News & Events

Schedule of Winter Brownbags


Feb 3, Feb 17, March 3 - 12pm in MGH 024

We’re excited to announce this great line up of multi-disciplinary Disability Studies brownbag seminars for Winter quarter! Two of the presenters are grad student recipients of 2016 Harlan Hahn Research Grants in DS: Chelsea Grimmer from the Department of English, and Kristen Shinohara from the Information School.  Please join us this quarter on Friday afternoons, 12pm, in Mary Gates Hall 024. Many thanks to our colleagues at the D Center (Disability and Deaf Cultural Center) for sharing their space & volunteering to help us organize these talks.  Please note that the D Center is a scent-free space.  We will have ASL interpretation and CART captioning available at the events. Brownbags in Winter 2017
Fridays, 12pm-1pm, in MGH 024, University of Washington Seattle

**Feb 3
Chelsea R. Grimmer, PhD Candidate, English Department

“The Lyme Letters”: A Microbiopolitics of Disciplinary Knowledge and Chronic Illness

Abstract:  This short talk will informally read across two archives, poetry and theories of microbiopolitics (Paxson), to examine the relationship between form and content. The conversation will focus on writing and performance as shaping new possibilities for thinking about the relationship between writing and embodiment, and it will involve interactive writing exercises, a performance reading, and a walk-through of the writing process and ways to read the poems, produced in part thanks to the Harlan Hahn fellowship. Participants can expect lots of poetry, fun conversation on and practice writing in the poetry genre, and some thoughts on "theory" from a poetics and disability studies standpoint in the literary and language arts. 
**Feb 17
Jose Alaniz, Director, Disability Studies, Associate Professor, Slavic Languages & Literatures

Disability and Animacy in Eisenstein’s Cinema of the 1920s

Abstract: In his late work of film theory, "Nonindifferent Nature," Sergei Eisenstein contends: "The organic unity of a work, as well as the sense of organic unity received from the work, arises when the law of the construction of this work corresponds to the laws of the structure of organic phenomena of nature." Drawing on examples from the director’s Strike! (1924); Battleship Potemkin (1925); October (1927); and The General Line (1929), the talk will place Eisenstein’s "organic aesthetics" of metamorphosis and “plasmaticness” in dialogue with recent intersectional work on crip/queer identity and animacies (Mel Y. Chen); disability and animality (Sunaura Taylor); and vibrant matter/posthumanism (Jane Bennett), all of which resonate with Eisenstein’s “ecstatic" early Soviet cinema of transformation.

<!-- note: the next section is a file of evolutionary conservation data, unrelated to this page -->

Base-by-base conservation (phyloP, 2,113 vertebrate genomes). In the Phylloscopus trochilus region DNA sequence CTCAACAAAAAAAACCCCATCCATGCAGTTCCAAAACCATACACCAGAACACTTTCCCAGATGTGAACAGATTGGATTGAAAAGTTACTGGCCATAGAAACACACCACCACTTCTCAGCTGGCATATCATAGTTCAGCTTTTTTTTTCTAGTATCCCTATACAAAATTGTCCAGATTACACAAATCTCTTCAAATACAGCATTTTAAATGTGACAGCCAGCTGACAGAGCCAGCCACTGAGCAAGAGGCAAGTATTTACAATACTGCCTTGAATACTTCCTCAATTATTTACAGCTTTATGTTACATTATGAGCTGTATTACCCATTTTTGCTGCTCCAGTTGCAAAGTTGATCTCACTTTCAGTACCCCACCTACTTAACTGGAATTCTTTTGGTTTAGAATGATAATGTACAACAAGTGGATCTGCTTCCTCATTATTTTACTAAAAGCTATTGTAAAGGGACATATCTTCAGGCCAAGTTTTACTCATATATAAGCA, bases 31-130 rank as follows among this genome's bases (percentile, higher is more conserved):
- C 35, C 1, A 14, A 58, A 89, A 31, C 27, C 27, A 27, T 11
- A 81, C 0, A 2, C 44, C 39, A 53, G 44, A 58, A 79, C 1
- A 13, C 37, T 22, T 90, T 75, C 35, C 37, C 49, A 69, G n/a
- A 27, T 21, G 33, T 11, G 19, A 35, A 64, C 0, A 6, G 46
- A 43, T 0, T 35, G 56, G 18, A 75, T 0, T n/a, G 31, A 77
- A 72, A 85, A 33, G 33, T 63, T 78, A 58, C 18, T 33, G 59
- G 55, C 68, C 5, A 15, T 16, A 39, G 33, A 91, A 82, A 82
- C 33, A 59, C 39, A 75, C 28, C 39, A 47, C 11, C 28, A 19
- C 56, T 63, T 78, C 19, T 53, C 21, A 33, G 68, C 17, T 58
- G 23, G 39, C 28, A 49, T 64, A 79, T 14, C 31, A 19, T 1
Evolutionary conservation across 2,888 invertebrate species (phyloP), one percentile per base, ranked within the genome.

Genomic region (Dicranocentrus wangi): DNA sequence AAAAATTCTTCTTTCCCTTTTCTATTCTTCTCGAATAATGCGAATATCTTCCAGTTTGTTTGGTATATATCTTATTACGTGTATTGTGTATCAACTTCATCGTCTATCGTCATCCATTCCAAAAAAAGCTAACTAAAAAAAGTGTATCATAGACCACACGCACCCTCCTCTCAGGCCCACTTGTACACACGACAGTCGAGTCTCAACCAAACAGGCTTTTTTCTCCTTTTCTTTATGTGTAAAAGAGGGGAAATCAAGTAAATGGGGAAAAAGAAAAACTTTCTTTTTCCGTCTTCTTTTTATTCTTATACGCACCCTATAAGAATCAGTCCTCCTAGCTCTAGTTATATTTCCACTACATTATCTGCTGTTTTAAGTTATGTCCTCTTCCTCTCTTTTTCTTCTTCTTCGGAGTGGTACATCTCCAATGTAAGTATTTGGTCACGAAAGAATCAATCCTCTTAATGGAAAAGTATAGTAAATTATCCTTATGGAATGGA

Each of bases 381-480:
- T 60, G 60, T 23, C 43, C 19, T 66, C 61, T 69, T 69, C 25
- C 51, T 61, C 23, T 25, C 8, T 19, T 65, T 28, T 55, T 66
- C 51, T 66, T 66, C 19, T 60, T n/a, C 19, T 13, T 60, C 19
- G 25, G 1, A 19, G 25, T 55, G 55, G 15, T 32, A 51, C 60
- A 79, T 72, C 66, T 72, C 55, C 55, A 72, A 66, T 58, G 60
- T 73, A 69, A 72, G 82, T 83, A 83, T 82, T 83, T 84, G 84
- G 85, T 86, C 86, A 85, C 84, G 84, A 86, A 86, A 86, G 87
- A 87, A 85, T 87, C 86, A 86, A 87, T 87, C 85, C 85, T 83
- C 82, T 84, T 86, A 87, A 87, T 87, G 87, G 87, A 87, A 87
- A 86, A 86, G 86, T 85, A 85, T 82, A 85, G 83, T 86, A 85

**March 3
Kristen Shinohara, PhD Candidate, Information School

Design for Social Accessibility: Shifting Design Perspectives for Accessible Computing

Abstract: Assistive technologies, increasingly comprising computing technologies of all kinds, are intended to help people with disabilities accomplish everyday tasks. Yet, assistive technologies are traditionally designed exclusively with functionality in mind, rather than with consideration for social situations that are increasingly common with widespread mobile and wearable technology use. As a result of this function-first focus, assistive technologies are often “medical" in appearance and socially awkward to use, leading to misperceptions about these technologies and their users. Misperceptions, in turn, lead to feelings of self-consciousness when people with disabilities use assistive technologies in public, ultimately impeding access and leading to abandonment. In this talk, I discuss multiple projects that blend social science methods and technology design approaches for improving the accessibility of computing technologies, expanding awareness in design thinking to include the socio-technical experiences of people with disabilities. I describe a series of empirical studies that investigate the social implications of assistive technology use, and that conceptualize socially accessible design. In a study in which I taught technology design to students, I examine how to effectively incorporate aspects of socially accessible design into common user-centered design techniques for promoting diversity in design thinking. Finally, I demonstrate how we can augment existing design practice, particularly within computing and human-computer interaction, to increase our awareness of social situations when designing accessible computing technologies. My work culminates in a perspective shift in what we consider “accessible," to broaden functional considerations to incorporate social considerations as well. The contributions of my work are primarily empirical and methodological, applying new knowledge to improve the perspectives and practices around the design of accessible computing systems.

Disability Inclusive Study Abroad Flyer

Disability Inclusive Study Abroad Workshop


Equal education means equal participation in study abroad. Students, faculty, and staff are invited to join this workshop from 12-1:30 on January 26th in the D Center.

January 26, 2017

Noon – 1:30 p.m.

D Center: Mary Gates Hall, Room 024

This workshop is for students, faculty, and staff interested in: